I do wish Kempowski had included some brief biographies of some of the people whose diary entries are included in the book. A person's name is given and, most often, the caption will say something like "forced laborer," "British/American/Red Army soldier," and so on. But, inexplicably, it says nothing after many names, including names like "Bernard Law Montgomery." Yes, of course, most people who read this book know that's the British Field Marshal, but it still seems strange not to note that. And it should be expected that there will be some readers who don't know who Montgomery is.

The omission of biographic information is more problematic with people like Marie "Missie" Vassiltchikov and Mathilde Wolff-Mönckeberg. There is no indication that Vassiltchikov was a Russian princess who fled to Germany after the Russian Revolution, worked at various German government offices during the war and was well-acquainted with several members of the July 20 plot to kill Hitler. Mathilde Wolff-Mönckeberg was the cultured Hamburg mother of five children, all living abroad, who wrote a long series of unsent letters to her children during the war. I knew about Vassiltchikov and Wolff-Mönckeberg already, but how many readers won't know their stories? And I'm sure there are other names in the book that don't mean anything to me but whose back stories would add more richness to the reading. I wish Kempowski had starred at least some of these names and put brief bios of them in an appendix.

If it were not for the omission of brief biographical notes, I probably would have given the book five stars.


Bryant & May - the Burning Man
Bryant & May - the Burning Man
by Christopher Fowler
Edition: Hardcover
21 used & new from $13.99

5.0 out of 5 stars The PCU confronts fire, murder, anarchy, corruption--and time, May 17, 2015
The Peculiar Crimes Unit's decrepit offices are located in the City of London, that ancient square mile that was home to London's original settlement and is now jammed full of the skyscrapers housing the metropolis's financial institutions. Hardly anybody lives in the square mile anymore, which makes the P in PCU seem like it should stand for Precarious at times. The PCU has very little in the way of modern technology; nothing like the kind of assets that would allow it to combat the financial crimes that are headquartered in the square mile.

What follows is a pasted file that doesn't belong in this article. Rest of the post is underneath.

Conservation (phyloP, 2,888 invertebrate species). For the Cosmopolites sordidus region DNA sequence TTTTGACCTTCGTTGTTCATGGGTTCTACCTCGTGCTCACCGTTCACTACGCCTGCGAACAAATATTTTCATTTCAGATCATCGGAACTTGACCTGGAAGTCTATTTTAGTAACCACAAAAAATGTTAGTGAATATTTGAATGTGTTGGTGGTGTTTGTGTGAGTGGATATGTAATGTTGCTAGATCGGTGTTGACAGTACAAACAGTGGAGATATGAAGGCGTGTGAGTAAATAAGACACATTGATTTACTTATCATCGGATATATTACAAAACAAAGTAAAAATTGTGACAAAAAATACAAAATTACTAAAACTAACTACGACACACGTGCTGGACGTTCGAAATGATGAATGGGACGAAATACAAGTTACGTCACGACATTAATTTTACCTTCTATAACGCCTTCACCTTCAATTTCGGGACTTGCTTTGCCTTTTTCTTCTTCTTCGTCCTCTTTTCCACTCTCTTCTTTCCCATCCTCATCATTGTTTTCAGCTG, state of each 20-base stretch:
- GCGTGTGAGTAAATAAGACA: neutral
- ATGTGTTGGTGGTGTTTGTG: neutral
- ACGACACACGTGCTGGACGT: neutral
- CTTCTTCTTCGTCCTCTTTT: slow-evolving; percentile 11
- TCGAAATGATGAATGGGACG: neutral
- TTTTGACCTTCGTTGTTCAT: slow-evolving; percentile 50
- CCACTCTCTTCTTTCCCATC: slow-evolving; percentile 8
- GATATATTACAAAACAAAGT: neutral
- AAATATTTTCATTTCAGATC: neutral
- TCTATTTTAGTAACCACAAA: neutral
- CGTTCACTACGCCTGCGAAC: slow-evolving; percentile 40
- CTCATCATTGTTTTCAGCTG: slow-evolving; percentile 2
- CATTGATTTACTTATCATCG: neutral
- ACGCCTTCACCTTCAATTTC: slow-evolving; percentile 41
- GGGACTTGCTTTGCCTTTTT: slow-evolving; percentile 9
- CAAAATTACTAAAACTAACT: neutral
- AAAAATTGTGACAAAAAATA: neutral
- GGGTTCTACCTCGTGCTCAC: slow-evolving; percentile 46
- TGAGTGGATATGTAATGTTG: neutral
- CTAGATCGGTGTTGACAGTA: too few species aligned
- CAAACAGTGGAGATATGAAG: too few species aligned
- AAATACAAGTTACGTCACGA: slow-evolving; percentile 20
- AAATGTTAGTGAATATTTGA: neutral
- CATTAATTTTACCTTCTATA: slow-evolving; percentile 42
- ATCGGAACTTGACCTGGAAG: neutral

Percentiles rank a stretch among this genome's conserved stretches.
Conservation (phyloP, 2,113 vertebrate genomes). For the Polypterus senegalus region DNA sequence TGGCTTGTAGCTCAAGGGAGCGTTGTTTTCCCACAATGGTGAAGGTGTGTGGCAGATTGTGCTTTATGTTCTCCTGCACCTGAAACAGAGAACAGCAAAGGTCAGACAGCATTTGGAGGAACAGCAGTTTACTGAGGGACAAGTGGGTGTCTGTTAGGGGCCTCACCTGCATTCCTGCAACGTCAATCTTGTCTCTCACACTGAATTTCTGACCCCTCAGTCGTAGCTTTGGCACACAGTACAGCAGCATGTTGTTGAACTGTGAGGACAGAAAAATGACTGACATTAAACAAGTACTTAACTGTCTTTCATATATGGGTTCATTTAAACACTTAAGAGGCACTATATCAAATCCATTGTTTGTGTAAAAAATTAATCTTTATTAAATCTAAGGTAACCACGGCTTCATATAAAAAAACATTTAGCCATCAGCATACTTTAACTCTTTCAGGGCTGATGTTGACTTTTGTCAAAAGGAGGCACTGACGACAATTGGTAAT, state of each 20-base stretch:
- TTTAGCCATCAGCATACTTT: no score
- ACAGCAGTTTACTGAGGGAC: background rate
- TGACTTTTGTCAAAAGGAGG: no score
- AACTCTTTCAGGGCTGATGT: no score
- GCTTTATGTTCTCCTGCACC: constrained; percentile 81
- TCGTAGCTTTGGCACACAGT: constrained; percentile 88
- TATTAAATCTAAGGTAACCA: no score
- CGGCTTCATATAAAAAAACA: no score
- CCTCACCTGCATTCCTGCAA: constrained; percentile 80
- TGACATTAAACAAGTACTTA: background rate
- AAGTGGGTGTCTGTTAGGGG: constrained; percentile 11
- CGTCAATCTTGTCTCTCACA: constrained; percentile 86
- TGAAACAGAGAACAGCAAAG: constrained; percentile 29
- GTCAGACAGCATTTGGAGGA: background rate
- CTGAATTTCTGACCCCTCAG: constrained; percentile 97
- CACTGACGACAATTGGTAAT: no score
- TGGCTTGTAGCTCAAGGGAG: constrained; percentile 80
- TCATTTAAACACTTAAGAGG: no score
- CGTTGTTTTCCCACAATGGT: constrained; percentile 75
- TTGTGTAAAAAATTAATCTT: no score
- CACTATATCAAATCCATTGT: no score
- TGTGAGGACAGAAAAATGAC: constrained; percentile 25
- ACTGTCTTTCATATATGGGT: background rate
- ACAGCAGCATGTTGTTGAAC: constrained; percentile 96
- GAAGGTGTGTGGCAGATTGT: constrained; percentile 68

But as this twelfth book in the series begins, a case arises that is right up the PCU's alley. Financial shenanigans in the banking world have led to increasingly large and violent protests in the City. One bank is firebombed, killing a homeless man dossed down under cardboard boxes in its entryway.

The PCU suspects this was murder, not accident, and their conviction is cemented when there are more murders; seemingly unconnected killings, executed in bizarre ways reminiscent of punishments common in more ancient times. As each day passes, demonstrations against the bankers and other presumed-to-be-corrupt wealthy people escalate. Arthur Bryant suspects that the mystery killer will take advantage of the upcoming Halloween and Guy Fawkes Day to pull off even more spectacular murders.

As always, the PCU gets no support--or even respect--from other police units. This time, their particular nemesis is "Missing" Link, who hamstrings them, ostensibly to prevent their interference with an ongoing fraud investigation. Like everybody else, all Link sees in the PCU is a ragtag bunch of misfits, led by the spectacularly untidy and decidedly eccentric old man, Bryant. Like the rest of the force, he just doesn't understand that Bryant's encyclopedic knowledge of the history of London is what will make all the difference in the investigation.

Each member of the PCU faces a crossroads in this book, which gives it a bittersweet feel. After 12 books, the PCU members are like old friends. I hope to see them again, but if not, I wish them well and thank Christopher Fowler for letting us know them.


Enchanted August: A Novel
Enchanted August: A Novel
by Brenda Bowen
Edition: Hardcover
Price: $20.68

1 of 1 people found the following review helpful
3.0 out of 5 stars Weak on characters, better on sense of place, May 10, 2015
Vine Customer Review of Free Product (What's this?)